As many of you know, I’ve been working with the wonderful folks at The Lord’s Acre over the past six months, assisting in administrative capacities, setting up and organizing their online platforms, helping to clarify their message, clean up important documents, pages of their website and more alongside their board and staff. These wonderful folks started a community garden in 2009 and found such a resounding need and desire from the community, they’ve been growing and giving food to those in need since. More than a garden, they create a space for individuals and groups young to old to come out and spend time digging in the dirt and learning where their food comes from and teach them how they too, can create a garden of their own and perhaps even one that feeds their family, neighborhood or a small group of friends.
This amazing group went on to form a network for the giving gardens in Western North Carolina and helps to plan and organize meetings so that others doing this work can share resources, advice and learn from one another–from funding, to operations management to growing pains (and joys). It’s hard work yet as Susan Sides, Garden Manager of The Lord’s Acre says, “Everyone is hungry for something and everyone has something to give.” If you’re in the area pick up a copy of the May 2017 issue of The Laurel of Asheville to learn more in the short piece I wrote on the WNC Gardens that Give Network or continue reading below.
With another growing season upon us, it’s important to locate both community and giving gardens in the area for resources, volunteer opportunities and community connection. The Western NC Alliance for Gardens That Give hopes to help in all of those endeavors. As a group of volunteers, garden managers and other participants representing diverse models of community gardens in WNC, these gardeners have one main thing in common: they grow food for donation. A collection of 15 giving gardens spread throughout Western Carolina, their mission is to support each other’s success through the sharing of resources, experience and knowledge.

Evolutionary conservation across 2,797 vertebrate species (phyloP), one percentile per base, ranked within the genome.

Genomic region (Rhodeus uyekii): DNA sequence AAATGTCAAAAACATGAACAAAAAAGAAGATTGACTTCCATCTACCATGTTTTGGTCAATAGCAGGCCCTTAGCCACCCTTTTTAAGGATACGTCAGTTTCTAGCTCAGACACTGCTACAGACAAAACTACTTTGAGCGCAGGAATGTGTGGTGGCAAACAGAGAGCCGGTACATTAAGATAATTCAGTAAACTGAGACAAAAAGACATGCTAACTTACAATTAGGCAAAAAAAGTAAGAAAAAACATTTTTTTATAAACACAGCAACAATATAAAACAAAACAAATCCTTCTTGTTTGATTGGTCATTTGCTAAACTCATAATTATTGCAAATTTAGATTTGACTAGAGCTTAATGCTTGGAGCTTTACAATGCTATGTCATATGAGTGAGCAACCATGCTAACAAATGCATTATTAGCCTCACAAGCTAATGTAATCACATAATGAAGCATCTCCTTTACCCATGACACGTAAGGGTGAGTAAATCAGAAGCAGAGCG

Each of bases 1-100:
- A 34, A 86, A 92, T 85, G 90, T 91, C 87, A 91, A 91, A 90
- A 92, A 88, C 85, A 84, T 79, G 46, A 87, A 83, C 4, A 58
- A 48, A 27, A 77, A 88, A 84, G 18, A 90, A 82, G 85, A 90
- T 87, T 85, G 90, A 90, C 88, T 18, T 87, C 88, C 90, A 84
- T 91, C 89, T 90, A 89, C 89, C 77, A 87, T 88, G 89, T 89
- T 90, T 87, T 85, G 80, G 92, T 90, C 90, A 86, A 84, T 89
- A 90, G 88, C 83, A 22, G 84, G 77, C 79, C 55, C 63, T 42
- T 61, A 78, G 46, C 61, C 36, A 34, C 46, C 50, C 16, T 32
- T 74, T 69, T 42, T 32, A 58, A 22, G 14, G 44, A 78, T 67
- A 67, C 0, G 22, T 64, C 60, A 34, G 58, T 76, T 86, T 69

No two gardens are alike as each is community-specific. Several are modeled after The Lord’s Acre, a giving garden executive director Susan Sides operates in Fairview alongside a board, garden manager and a couple of interns in addition to community volunteers. Their garden alone donates anywhere between eight and 12 tons of fresh, organic food to the those in need, distributing to local food pantries and faith centers including Food for Fairview, Fairview Welcome Table, Share Market and organizations such as Green Opportunities and Bounty and Soul.
Dig In Yancey is entering its seventh season this year and is expanding to a new plot of land just outside of Burnsville. Last year alone they donated 10,000 pounds of fresh food. Garden manager and organizational director Kathleen Wood says the organization acts as a community connector and equalizer. “What we’ve discovered in Yancey County as a rural community is that there’s a lot of pride around having a community garden that really functions well and is stable and visible,” she says. “The folks who regularly volunteer with us really appreciate that space to come and meet people and form community with others. Dig In has always been successful as a place where anybody and everybody is welcome and I think that’s an important role that we play.”
Wood also highlights the importance that community and giving gardens can play in bridging the gap from the emergency food system to the farmers market as the EFS mainly consists of corporate food surplus, dried foods and canned goods. The mission of the Gardens that Give network is to provide fresh, local “highest quality food that anyone as a human right should have,” says Wood.
Lynn Pegg of Buncombe County Recreation Services and organizer of the Sandhill Community Garden echoes a similar sentiment. “I still feel like people do not realize the benefits of community gardens,” she says. “Not only are you able to grow fresh food for your family but, in most cases, for many other families who may not have any access to fresh produce.” The Sand Hill Community Garden began in 2011 after Buncombe County Recreation Services applied for and received a grant from Nourishing North Carolina, a partnership between Blue Cross and Blue Shield of NC and the North Carolina Recreation and Parks Association, whose goal was to establish or enhance community gardens in every county in the state by the end of 2013.
“If there’s a way that our community has the capacity to grow and feed itself, we will do that, and have that table open and available. If we’re thinking about how can we meet people, heart to heart and hand to hand, in a way that recognizes we’ve all got resources and we’ve all got limitations, this is just one of the ways that we’re able to do that. This is one of the ways we find ourselves in community,” says Wood.
Dig In Yancey invites readers to help them break ground on their new land Saturday, May 6. Learn more at diginyancey.org. The Lord’s Acre hosts its annual Squaredance and Fundraiser Saturday, May 20. Learn more on their Facebook page. You can follow The Western NC Alliance for Gardens That Give on Facebook.